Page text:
Almost 40 years ago, Al Ries and Jack Trout wrote a series of articles in Advertising Age that introduced the concept of Positioning which became their ground-breaking first book, Positioning: The Battle for Your Mind, a marketing classic. As part of my series of posts on which fundamentals of marketing have really changed or are no longer relevant, I wanted to look at the concept of Positioning to see where it fits.
Before we look at how the concept may have changed, I want to define positioning so we are all on the same page. Ries and Trout define positioning as "...not what you do to the product. Positioning is what you do to the mind of the prospect. That is, you position the product in the mind of the prospect." Or, put another way, "positioning is an organized system for finding a window in the mind."
When Ries and Trout wrote the book, they argued that previous strategies were no longer working because there were too many products and too much noise. If that was the case 30 years ago, then you can easily see how much more important positioning is today as the number of products, noise and distractions have increased exponentially.
So what were some of the key elements of effective positioning and do they still apply today? First and foremost, to do positioning properly you need to look at it from the perspective of your prospect not your product. It's all about the mind of the prospect and what word or words they remember or associate with your product. Starting with your product will not work here, and while many companies do that today, if they start with their prospects mind then the positioning will be more effective.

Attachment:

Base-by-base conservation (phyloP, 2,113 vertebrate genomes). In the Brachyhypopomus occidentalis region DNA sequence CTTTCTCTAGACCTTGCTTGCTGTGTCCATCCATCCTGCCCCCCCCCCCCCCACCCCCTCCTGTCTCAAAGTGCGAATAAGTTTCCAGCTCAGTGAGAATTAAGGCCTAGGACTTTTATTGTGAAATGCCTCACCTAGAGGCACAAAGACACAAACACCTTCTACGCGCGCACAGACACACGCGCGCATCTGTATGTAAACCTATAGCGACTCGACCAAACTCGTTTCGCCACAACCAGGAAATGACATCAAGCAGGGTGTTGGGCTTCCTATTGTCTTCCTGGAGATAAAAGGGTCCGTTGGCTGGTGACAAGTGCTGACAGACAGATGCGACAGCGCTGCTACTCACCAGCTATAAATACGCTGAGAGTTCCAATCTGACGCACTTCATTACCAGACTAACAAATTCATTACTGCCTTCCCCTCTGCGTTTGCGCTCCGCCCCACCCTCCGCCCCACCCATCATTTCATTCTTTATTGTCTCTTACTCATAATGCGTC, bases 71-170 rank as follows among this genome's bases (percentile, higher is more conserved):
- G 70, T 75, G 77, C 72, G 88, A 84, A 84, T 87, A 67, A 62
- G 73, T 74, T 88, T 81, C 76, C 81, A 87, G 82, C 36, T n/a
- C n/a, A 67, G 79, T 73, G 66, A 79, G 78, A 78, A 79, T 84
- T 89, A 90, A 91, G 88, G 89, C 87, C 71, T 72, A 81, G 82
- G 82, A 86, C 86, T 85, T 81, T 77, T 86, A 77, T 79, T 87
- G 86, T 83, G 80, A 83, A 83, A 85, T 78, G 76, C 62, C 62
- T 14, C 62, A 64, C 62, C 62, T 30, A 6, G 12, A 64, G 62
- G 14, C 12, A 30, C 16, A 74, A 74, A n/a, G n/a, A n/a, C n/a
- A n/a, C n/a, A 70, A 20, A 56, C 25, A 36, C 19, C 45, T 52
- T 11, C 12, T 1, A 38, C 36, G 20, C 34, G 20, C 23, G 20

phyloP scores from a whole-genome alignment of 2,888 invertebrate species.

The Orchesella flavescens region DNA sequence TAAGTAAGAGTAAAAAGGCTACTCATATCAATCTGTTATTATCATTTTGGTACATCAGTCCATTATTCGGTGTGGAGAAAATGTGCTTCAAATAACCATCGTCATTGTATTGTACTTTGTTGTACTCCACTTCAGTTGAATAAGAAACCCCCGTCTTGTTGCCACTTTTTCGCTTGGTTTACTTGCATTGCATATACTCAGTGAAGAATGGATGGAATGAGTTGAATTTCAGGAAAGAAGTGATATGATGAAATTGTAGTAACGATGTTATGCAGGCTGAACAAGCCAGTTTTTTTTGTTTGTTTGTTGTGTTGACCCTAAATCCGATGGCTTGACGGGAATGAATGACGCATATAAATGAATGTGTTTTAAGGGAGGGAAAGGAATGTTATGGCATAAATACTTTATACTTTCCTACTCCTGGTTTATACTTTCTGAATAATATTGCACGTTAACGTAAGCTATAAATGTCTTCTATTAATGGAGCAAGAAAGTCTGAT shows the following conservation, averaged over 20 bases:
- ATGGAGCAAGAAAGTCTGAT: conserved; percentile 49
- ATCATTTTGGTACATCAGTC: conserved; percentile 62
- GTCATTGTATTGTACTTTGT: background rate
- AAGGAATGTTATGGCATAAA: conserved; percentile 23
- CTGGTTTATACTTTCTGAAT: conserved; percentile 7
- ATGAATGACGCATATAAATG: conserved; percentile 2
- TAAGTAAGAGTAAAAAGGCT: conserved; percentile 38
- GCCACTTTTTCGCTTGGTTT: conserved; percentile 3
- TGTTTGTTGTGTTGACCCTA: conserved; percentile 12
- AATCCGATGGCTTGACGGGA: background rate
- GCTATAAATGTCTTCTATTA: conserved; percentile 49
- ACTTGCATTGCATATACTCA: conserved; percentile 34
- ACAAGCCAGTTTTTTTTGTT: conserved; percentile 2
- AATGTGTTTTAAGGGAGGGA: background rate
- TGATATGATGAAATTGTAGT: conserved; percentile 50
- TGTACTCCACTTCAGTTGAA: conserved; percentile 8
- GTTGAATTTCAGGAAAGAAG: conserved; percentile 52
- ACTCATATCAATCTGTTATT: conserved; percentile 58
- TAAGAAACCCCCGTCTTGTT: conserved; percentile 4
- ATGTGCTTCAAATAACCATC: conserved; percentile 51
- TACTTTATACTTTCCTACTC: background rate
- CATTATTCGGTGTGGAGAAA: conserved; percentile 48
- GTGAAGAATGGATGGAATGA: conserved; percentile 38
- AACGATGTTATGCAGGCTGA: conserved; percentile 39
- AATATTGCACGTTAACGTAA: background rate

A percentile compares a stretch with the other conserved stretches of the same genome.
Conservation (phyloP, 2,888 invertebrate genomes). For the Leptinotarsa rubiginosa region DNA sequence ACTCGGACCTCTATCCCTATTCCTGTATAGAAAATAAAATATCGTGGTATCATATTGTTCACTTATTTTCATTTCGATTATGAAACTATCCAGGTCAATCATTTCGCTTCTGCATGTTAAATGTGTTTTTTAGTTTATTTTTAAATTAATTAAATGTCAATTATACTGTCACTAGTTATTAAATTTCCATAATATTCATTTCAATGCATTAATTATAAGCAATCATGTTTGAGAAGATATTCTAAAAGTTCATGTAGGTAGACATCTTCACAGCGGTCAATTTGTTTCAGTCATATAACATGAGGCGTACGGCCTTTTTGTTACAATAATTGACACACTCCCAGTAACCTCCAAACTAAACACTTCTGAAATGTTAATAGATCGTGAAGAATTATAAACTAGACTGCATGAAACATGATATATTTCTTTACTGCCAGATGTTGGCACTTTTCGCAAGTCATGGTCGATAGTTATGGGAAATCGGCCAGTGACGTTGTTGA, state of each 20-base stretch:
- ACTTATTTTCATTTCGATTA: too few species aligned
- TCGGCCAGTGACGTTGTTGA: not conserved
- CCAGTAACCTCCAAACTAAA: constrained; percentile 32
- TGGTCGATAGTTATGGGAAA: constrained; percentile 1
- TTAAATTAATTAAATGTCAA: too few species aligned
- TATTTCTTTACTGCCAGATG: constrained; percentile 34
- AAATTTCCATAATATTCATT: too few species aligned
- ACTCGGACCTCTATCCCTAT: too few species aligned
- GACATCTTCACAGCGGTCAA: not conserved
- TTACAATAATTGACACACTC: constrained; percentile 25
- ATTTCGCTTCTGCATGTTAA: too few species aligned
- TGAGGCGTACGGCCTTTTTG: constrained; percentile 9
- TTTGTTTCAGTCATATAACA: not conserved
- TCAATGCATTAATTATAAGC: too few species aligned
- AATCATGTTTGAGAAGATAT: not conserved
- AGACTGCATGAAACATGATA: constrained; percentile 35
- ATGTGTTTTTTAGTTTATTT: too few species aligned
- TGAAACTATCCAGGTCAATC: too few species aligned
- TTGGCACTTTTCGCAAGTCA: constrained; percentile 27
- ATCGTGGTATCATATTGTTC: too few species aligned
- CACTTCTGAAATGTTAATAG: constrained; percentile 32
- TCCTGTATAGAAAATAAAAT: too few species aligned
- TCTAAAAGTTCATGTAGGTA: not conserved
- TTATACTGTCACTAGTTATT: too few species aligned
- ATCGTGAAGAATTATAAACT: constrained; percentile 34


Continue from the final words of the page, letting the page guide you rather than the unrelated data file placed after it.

The second key element is that you need to simplify the message so that it can find and keep a spot in the overcrowded mind of your prospect. Ries and Trout argue that the best way to do this is to be first. There are good examples on both sides of how you can remember the first to do something versus whether the company that created a product first is the one that was the most successful. However, if you think of the goal here as being the first to own the concept or category in the mind of the prospect then you understand how effective postioning works.
The last positioning element that I want to explore in this post (there are others in the book) is that it's very important to look at your competition when developing your positioning strategy. You need to understand what position they own in the mind of your prospects so that you can find another position to be first in or find a way to reposition your competition. Trying to be like your competition will never work as the mind won't remember you or in the very best case rank you behind the competition.
Unlike the 4 Ps which need to change or be used differently today, positioning is a fundamental of marketing that is still very much needed today and the way to do it effectively can be easily adapted for the new tools and communications vehicles we have today. In fact, Trout published Repositioning: Marketing in an Era of Competition, Change and Crisis a couple of years ago to update and retool the strategies. The main issue I see with positioning today is that fewer companies are doing it well so this is one fundamental that every company would be wise to revisit.